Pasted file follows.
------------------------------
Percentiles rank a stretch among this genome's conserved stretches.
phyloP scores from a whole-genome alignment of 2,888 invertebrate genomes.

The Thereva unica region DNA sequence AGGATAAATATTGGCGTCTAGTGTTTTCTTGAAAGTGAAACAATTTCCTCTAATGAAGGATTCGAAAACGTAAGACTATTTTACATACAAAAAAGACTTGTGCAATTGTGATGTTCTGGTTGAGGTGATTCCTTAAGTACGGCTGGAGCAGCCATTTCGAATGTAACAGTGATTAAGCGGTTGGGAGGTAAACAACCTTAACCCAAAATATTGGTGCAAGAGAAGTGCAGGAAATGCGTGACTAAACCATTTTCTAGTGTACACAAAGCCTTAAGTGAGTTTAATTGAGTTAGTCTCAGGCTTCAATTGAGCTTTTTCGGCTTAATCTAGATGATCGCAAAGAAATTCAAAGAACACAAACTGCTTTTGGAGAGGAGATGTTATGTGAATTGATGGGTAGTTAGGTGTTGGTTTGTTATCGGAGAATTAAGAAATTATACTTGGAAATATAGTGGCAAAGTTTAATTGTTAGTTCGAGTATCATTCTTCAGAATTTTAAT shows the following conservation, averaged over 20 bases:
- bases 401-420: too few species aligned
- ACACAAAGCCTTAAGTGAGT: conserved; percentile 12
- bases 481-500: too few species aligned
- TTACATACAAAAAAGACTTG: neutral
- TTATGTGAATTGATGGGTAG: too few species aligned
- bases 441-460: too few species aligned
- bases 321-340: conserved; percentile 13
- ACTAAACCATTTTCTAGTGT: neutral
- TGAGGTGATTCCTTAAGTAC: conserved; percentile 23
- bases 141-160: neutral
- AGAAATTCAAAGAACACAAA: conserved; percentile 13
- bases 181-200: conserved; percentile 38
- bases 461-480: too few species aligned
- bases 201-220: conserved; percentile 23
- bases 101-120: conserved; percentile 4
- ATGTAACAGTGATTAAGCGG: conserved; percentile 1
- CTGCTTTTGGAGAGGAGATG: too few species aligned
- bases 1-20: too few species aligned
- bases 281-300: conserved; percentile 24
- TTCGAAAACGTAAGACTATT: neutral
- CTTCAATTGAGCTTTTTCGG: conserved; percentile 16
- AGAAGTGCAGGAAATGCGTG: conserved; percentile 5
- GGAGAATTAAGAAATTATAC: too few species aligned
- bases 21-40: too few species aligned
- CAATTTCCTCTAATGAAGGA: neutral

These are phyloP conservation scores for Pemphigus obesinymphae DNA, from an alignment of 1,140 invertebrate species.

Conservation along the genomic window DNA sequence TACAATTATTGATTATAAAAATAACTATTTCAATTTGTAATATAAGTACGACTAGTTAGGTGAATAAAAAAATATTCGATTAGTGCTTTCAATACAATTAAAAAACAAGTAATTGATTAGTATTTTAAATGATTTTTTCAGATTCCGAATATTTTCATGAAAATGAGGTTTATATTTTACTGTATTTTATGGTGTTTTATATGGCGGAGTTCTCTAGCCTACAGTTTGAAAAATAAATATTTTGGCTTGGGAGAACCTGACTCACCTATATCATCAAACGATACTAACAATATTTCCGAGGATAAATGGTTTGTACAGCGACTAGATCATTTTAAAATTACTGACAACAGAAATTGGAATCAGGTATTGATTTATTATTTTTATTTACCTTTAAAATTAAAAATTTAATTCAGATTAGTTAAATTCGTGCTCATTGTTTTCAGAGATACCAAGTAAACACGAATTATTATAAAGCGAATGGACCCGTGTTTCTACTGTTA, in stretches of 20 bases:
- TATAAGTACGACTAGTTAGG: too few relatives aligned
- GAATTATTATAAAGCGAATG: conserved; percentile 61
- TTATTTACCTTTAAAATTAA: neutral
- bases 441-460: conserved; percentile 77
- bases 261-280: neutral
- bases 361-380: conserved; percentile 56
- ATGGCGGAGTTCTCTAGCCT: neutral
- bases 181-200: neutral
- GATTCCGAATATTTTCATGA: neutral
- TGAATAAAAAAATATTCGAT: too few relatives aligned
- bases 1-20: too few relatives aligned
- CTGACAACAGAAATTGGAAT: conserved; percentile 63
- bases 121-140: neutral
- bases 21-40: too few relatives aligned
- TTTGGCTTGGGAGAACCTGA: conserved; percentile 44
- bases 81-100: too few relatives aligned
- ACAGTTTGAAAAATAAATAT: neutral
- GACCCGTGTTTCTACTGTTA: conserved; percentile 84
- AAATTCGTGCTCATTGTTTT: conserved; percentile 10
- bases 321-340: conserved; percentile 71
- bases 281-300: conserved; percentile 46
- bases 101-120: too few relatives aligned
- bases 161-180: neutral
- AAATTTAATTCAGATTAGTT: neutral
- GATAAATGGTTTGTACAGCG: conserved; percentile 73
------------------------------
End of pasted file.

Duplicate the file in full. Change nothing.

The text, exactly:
Percentiles rank a stretch among this genome's conserved stretches.
phyloP scores from a whole-genome alignment of 2,888 invertebrate genomes.

The Thereva unica region DNA sequence AGGATAAATATTGGCGTCTAGTGTTTTCTTGAAAGTGAAACAATTTCCTCTAATGAAGGATTCGAAAACGTAAGACTATTTTACATACAAAAAAGACTTGTGCAATTGTGATGTTCTGGTTGAGGTGATTCCTTAAGTACGGCTGGAGCAGCCATTTCGAATGTAACAGTGATTAAGCGGTTGGGAGGTAAACAACCTTAACCCAAAATATTGGTGCAAGAGAAGTGCAGGAAATGCGTGACTAAACCATTTTCTAGTGTACACAAAGCCTTAAGTGAGTTTAATTGAGTTAGTCTCAGGCTTCAATTGAGCTTTTTCGGCTTAATCTAGATGATCGCAAAGAAATTCAAAGAACACAAACTGCTTTTGGAGAGGAGATGTTATGTGAATTGATGGGTAGTTAGGTGTTGGTTTGTTATCGGAGAATTAAGAAATTATACTTGGAAATATAGTGGCAAAGTTTAATTGTTAGTTCGAGTATCATTCTTCAGAATTTTAAT shows the following conservation, averaged over 20 bases:
- bases 401-420: too few species aligned
- ACACAAAGCCTTAAGTGAGT: conserved; percentile 12
- bases 481-500: too few species aligned
- TTACATACAAAAAAGACTTG: neutral
- TTATGTGAATTGATGGGTAG: too few species aligned
- bases 441-460: too few species aligned
- bases 321-340: conserved; percentile 13
- ACTAAACCATTTTCTAGTGT: neutral
- TGAGGTGATTCCTTAAGTAC: conserved; percentile 23
- bases 141-160: neutral
- AGAAATTCAAAGAACACAAA: conserved; percentile 13
- bases 181-200: conserved; percentile 38
- bases 461-480: too few species aligned
- bases 201-220: conserved; percentile 23
- bases 101-120: conserved; percentile 4
- ATGTAACAGTGATTAAGCGG: conserved; percentile 1
- CTGCTTTTGGAGAGGAGATG: too few species aligned
- bases 1-20: too few species aligned
- bases 281-300: conserved; percentile 24
- TTCGAAAACGTAAGACTATT: neutral
- CTTCAATTGAGCTTTTTCGG: conserved; percentile 16
- AGAAGTGCAGGAAATGCGTG: conserved; percentile 5
- GGAGAATTAAGAAATTATAC: too few species aligned
- bases 21-40: too few species aligned
- CAATTTCCTCTAATGAAGGA: neutral

These are phyloP conservation scores for Pemphigus obesinymphae DNA, from an alignment of 1,140 invertebrate species.

Conservation along the genomic window DNA sequence TACAATTATTGATTATAAAAATAACTATTTCAATTTGTAATATAAGTACGACTAGTTAGGTGAATAAAAAAATATTCGATTAGTGCTTTCAATACAATTAAAAAACAAGTAATTGATTAGTATTTTAAATGATTTTTTCAGATTCCGAATATTTTCATGAAAATGAGGTTTATATTTTACTGTATTTTATGGTGTTTTATATGGCGGAGTTCTCTAGCCTACAGTTTGAAAAATAAATATTTTGGCTTGGGAGAACCTGACTCACCTATATCATCAAACGATACTAACAATATTTCCGAGGATAAATGGTTTGTACAGCGACTAGATCATTTTAAAATTACTGACAACAGAAATTGGAATCAGGTATTGATTTATTATTTTTATTTACCTTTAAAATTAAAAATTTAATTCAGATTAGTTAAATTCGTGCTCATTGTTTTCAGAGATACCAAGTAAACACGAATTATTATAAAGCGAATGGACCCGTGTTTCTACTGTTA, in stretches of 20 bases:
- TATAAGTACGACTAGTTAGG: too few relatives aligned
- GAATTATTATAAAGCGAATG: conserved; percentile 61
- TTATTTACCTTTAAAATTAA: neutral
- bases 441-460: conserved; percentile 77
- bases 261-280: neutral
- bases 361-380: conserved; percentile 56
- ATGGCGGAGTTCTCTAGCCT: neutral
- bases 181-200: neutral
- GATTCCGAATATTTTCATGA: neutral
- TGAATAAAAAAATATTCGAT: too few relatives aligned
- bases 1-20: too few relatives aligned
- CTGACAACAGAAATTGGAAT: conserved; percentile 63
- bases 121-140: neutral
- bases 21-40: too few relatives aligned
- TTTGGCTTGGGAGAACCTGA: conserved; percentile 44
- bases 81-100: too few relatives aligned
- ACAGTTTGAAAAATAAATAT: neutral
- GACCCGTGTTTCTACTGTTA: conserved; percentile 84
- AAATTCGTGCTCATTGTTTT: conserved; percentile 10
- bases 321-340: conserved; percentile 71
- bases 281-300: conserved; percentile 46
- bases 101-120: too few relatives aligned
- bases 161-180: neutral
- AAATTTAATTCAGATTAGTT: neutral
- GATAAATGGTTTGTACAGCG: conserved; percentile 73